Teachers on the islands have had a big bite taken out of their Oct. 31 paycheques as a result of their illegal 10-day strike.
Duncan White, president of the Queen Charlotte District Teachers Association, asked the school board Tuesday night (Oct. 25) to consider spreading the pay deduction over a longer period of time. But secretary-treasurer Andrea DeBucy told trustees that the Ministry of Education had directed boards to not to do so. As well, the Ministry is taking back all the money saved over the two-week job action.
“We will not have that money,” Ms DeBucy said. “We cannot afford to spread that over because we will not have that money.”
She said it would also be unfair to local CUPE staff members, who took a big hit on their paycheques for observing the teachers’ picket lines and staying off the job.
The islands school district saved about $150,000 in teacher wages and $50,000 in CUPE support staff wages during the strike, she said – numbers which she was forced to report to the ministry by the end of the day Tuesday. The district also saved $30,000 to $40,000 in benefit costs, she said.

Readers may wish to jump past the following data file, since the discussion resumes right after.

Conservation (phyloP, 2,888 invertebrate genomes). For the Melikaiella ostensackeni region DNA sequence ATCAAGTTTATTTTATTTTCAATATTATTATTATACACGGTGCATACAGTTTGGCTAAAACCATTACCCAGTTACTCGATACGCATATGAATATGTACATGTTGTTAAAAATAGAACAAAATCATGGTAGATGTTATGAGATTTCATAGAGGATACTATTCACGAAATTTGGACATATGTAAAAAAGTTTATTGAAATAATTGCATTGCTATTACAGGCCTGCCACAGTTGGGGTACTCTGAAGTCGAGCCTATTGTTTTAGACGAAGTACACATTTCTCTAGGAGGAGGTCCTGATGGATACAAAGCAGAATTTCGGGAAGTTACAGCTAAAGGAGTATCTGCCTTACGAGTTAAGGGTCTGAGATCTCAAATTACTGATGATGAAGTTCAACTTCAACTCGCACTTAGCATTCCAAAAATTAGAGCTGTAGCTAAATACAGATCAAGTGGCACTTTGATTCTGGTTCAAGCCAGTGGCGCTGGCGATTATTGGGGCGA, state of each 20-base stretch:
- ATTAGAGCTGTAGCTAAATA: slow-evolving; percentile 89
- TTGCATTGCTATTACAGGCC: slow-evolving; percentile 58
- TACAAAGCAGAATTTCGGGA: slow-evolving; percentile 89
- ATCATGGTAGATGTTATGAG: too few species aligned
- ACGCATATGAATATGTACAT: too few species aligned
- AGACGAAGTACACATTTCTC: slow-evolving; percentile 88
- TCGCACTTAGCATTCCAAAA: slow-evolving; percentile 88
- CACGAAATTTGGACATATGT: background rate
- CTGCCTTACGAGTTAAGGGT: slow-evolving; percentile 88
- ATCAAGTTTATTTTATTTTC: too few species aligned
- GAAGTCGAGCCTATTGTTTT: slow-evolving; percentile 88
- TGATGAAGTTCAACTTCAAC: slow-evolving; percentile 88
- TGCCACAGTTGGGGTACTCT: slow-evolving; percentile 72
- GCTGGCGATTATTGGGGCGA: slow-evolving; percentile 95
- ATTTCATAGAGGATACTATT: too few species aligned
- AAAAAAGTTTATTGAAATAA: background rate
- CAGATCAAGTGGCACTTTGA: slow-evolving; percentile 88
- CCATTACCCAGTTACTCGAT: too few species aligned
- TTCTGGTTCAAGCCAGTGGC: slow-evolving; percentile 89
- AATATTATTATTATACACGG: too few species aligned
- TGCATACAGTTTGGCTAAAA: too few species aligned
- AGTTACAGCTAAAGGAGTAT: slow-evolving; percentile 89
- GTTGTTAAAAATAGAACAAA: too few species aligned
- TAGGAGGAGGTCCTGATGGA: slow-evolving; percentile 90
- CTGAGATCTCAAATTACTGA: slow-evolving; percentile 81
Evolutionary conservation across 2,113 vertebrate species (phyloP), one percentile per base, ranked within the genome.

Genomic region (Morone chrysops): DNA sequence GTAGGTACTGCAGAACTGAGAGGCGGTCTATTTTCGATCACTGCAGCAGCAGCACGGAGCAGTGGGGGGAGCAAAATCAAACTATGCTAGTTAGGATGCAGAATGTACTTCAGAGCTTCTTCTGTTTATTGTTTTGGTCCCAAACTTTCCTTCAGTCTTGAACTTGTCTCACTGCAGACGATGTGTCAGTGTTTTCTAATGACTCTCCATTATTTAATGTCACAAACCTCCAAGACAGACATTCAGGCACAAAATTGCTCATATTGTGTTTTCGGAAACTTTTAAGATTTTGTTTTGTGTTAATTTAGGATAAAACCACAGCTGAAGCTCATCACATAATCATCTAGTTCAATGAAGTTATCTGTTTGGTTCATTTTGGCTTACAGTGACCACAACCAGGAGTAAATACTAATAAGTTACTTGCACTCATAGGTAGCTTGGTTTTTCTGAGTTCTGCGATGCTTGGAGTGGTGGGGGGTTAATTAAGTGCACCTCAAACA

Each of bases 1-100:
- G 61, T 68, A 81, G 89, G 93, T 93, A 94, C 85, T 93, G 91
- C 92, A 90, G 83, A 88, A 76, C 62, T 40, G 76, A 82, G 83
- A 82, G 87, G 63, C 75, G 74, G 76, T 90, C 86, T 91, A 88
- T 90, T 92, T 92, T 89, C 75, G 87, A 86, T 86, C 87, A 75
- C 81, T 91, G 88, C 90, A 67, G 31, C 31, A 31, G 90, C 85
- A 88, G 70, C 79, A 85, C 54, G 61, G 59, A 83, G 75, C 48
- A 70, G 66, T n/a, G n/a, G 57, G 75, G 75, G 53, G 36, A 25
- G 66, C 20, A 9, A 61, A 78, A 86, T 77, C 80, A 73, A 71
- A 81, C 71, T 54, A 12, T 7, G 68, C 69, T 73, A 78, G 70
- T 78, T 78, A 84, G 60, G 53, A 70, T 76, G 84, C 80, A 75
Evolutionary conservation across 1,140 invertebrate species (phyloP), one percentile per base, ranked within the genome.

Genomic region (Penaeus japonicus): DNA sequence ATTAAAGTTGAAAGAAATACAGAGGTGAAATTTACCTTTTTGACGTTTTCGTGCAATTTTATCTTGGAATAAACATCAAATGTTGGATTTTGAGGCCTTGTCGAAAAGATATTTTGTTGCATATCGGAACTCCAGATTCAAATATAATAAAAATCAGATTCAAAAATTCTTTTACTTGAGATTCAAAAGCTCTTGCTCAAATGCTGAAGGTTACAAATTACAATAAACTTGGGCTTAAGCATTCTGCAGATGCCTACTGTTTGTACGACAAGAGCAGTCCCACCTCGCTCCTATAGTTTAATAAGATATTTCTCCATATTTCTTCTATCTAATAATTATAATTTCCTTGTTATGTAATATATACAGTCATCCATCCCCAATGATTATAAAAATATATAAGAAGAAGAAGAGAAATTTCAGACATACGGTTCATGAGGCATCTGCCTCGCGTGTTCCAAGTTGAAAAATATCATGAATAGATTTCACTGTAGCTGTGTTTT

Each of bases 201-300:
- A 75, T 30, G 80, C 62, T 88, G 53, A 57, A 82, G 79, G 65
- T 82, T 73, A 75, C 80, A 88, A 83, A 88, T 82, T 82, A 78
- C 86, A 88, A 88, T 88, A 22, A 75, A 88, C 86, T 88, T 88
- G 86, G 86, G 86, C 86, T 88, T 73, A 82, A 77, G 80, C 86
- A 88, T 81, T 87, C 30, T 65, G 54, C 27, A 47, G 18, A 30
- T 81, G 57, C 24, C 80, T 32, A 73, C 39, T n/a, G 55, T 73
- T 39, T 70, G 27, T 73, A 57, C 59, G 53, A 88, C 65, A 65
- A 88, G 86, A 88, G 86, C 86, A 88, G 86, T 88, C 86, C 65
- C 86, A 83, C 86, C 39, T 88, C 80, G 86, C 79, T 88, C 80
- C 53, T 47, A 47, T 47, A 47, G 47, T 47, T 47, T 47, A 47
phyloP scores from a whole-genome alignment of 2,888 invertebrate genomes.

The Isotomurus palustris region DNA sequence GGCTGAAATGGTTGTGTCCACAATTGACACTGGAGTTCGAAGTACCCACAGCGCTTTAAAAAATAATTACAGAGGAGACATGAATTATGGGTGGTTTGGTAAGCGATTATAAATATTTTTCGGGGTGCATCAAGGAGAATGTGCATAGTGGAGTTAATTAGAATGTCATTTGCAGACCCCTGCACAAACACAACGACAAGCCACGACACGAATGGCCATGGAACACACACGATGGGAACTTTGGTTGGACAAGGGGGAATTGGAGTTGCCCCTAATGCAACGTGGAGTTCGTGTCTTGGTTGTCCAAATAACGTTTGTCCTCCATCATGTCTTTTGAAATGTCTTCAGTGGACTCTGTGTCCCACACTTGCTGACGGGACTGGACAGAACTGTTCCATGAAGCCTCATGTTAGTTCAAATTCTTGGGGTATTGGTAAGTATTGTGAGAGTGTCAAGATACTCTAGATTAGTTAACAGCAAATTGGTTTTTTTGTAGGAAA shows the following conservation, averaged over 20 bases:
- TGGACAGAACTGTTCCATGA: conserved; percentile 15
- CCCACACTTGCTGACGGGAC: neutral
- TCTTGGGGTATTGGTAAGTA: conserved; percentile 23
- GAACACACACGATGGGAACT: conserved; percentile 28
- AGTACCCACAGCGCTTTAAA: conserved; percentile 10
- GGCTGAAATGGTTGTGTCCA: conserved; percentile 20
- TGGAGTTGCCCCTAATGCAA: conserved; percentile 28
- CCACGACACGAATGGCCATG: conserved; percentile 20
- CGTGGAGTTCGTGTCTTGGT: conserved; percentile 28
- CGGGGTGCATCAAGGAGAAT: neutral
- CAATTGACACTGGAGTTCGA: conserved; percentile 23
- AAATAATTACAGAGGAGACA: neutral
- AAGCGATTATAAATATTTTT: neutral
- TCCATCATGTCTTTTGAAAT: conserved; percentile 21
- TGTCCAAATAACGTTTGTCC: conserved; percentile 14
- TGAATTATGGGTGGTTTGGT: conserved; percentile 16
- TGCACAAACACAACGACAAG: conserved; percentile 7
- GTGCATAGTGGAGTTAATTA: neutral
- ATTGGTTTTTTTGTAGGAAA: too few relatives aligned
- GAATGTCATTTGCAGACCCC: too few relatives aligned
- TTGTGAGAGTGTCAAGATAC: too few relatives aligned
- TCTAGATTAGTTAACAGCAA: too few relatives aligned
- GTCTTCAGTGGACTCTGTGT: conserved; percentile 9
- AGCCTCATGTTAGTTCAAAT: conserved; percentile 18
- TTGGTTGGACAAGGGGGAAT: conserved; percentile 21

Mr. White said Education Minister Shirley Bond subsequently clarified the ministry position on the wage clawback, saying individual school boards could deduct the wages any way they wanted. Mr. White said spreading out the deduction is a goodwill gesture which can help employer-employee relations in situations like this.
But by the time Ms Bond made her statement, the local district office had already processed the Oct. 31 paycheques and it was too late to make other arrangements, even if the board had been willing to consider them.
At the Tuesday night school board meeting, Mr. White thanked trustees and administrators on behalf of the teachers for their kindness and thoughtfulness during the strike.
A couple of administrators, called upon to leave their offices and do playground and other supervision during the early days of the job action, said they had enjoyed the opportunity.
Ms DeBucy said she learned a lot working in the school and Haida Education Director Vonnie Hutchingson said she welcomed the chance to interact directly with the students, and was pleased by the good behaviour she saw on the playground at Sk’aadgaa Naay.
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